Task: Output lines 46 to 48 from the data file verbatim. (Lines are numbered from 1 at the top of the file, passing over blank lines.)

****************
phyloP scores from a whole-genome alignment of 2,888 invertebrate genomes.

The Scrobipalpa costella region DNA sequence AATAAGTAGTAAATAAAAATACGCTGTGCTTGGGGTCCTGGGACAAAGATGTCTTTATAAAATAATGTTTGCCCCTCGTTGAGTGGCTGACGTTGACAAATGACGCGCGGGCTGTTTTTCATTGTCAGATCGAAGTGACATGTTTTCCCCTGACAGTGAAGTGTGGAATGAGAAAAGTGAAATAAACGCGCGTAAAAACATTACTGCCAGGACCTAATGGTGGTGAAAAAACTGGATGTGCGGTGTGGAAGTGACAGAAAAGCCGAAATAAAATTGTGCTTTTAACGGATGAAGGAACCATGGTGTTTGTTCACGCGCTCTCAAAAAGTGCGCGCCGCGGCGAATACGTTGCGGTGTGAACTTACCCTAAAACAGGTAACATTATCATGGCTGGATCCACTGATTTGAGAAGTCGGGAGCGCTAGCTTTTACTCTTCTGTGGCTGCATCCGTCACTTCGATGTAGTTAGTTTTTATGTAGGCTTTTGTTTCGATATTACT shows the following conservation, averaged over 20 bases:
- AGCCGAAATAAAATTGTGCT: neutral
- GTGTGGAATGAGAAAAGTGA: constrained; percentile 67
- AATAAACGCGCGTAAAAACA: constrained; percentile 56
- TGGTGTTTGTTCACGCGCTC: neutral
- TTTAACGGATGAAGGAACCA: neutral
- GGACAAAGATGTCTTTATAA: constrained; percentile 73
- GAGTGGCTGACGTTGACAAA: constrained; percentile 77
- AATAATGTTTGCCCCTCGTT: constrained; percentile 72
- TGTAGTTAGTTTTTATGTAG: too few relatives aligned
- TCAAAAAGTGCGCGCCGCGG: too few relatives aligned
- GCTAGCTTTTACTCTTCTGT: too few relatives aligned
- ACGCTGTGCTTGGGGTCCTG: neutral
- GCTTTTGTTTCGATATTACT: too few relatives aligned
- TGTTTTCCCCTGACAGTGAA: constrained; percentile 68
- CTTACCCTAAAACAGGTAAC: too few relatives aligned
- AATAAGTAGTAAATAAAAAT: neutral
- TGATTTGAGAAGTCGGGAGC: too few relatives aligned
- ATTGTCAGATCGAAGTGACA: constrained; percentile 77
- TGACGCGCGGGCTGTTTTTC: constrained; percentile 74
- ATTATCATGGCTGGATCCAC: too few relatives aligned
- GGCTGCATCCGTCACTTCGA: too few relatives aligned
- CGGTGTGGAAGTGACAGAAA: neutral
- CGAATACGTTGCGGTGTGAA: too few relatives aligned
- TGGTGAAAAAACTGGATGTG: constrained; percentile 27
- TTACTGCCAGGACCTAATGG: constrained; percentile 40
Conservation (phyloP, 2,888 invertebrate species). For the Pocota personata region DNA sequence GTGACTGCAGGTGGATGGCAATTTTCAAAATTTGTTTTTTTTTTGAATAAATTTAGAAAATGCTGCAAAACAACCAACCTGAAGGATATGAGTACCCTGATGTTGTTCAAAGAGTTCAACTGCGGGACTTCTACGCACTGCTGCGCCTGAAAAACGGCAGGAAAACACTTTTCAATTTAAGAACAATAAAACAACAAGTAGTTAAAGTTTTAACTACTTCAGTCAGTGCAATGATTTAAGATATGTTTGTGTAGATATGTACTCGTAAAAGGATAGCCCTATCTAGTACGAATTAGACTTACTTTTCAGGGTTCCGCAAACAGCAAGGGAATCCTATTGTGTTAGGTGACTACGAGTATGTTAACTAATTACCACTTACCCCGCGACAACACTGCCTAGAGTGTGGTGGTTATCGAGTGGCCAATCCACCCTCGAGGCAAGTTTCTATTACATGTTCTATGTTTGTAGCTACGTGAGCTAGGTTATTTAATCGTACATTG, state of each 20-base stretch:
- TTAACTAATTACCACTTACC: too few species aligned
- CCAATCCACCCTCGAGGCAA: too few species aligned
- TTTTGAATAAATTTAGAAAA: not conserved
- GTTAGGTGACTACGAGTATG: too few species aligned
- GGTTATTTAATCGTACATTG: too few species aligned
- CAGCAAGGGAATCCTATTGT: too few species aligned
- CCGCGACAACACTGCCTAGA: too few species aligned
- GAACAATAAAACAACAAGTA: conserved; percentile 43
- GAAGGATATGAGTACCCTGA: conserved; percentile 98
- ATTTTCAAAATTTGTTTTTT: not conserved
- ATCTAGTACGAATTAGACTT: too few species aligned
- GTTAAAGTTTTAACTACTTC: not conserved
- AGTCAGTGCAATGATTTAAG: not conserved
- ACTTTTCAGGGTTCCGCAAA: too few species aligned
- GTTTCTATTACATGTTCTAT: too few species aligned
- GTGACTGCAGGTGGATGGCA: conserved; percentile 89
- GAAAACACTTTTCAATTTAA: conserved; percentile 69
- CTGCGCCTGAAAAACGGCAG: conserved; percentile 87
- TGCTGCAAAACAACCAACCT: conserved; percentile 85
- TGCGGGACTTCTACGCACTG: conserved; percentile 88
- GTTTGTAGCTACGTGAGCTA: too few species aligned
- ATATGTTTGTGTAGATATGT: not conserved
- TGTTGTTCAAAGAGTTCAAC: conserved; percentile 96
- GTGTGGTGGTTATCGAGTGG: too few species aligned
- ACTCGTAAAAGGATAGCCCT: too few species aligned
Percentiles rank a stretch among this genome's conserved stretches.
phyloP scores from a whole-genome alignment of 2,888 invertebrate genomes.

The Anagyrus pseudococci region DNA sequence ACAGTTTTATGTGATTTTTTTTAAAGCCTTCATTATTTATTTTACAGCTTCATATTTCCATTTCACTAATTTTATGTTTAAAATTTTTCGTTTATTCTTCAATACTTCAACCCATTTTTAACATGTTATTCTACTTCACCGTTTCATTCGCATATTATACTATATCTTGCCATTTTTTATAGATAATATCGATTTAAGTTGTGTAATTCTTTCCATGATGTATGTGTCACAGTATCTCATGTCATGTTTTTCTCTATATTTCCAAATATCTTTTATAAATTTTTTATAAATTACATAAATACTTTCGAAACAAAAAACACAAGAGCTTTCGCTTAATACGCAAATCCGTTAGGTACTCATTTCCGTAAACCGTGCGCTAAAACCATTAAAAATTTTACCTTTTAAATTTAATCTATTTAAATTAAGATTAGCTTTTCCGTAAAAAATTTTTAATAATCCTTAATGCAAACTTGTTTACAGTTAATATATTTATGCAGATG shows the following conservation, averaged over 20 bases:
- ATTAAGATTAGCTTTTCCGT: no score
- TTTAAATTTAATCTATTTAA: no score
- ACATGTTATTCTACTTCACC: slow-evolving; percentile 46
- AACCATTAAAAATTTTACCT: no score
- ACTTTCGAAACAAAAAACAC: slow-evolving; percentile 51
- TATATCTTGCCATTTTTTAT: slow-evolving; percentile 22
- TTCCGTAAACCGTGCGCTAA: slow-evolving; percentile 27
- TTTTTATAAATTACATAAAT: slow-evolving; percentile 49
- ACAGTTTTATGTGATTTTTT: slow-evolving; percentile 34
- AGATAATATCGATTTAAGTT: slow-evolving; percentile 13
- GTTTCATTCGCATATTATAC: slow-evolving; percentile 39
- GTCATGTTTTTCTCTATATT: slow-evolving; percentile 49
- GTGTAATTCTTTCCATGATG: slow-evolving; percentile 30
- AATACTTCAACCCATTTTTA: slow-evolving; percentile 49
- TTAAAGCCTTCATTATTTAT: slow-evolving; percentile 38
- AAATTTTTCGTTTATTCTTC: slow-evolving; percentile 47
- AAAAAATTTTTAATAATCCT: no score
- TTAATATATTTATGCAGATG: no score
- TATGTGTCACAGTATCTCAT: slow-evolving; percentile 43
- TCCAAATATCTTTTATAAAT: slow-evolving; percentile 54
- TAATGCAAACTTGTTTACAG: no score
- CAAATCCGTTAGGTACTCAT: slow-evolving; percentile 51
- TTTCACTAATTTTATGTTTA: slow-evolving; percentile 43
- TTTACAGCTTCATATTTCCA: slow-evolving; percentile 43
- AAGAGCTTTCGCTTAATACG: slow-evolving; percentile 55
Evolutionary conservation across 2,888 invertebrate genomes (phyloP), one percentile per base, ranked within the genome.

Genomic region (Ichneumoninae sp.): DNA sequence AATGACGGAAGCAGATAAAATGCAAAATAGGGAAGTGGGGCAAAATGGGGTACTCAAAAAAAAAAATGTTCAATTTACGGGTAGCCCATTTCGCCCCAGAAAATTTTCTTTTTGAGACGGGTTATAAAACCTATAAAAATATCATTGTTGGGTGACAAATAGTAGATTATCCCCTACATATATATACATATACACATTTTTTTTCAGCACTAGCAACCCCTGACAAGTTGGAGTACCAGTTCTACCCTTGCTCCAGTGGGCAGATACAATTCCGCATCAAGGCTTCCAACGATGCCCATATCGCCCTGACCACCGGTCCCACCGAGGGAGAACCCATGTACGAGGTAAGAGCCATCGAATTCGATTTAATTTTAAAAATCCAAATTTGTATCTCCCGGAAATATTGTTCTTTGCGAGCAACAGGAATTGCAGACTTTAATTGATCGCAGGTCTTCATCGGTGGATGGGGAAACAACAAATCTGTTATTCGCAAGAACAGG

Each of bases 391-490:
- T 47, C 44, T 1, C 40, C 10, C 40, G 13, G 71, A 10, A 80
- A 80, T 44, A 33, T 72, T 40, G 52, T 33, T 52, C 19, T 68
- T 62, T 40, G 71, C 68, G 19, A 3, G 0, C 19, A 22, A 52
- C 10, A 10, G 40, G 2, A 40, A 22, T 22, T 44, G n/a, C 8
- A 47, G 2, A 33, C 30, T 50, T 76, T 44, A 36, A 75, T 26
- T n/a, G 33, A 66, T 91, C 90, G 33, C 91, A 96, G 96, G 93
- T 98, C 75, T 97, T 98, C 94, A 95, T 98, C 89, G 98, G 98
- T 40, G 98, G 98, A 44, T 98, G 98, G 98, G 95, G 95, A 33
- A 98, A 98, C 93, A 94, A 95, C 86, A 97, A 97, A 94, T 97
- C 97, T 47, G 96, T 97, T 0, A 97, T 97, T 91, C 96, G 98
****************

- CTGCGCCTGAAAAACGGCAG: conserved; percentile 87
- TGCTGCAAAACAACCAACCT: conserved; percentile 85
- TGCGGGACTTCTACGCACTG: conserved; percentile 88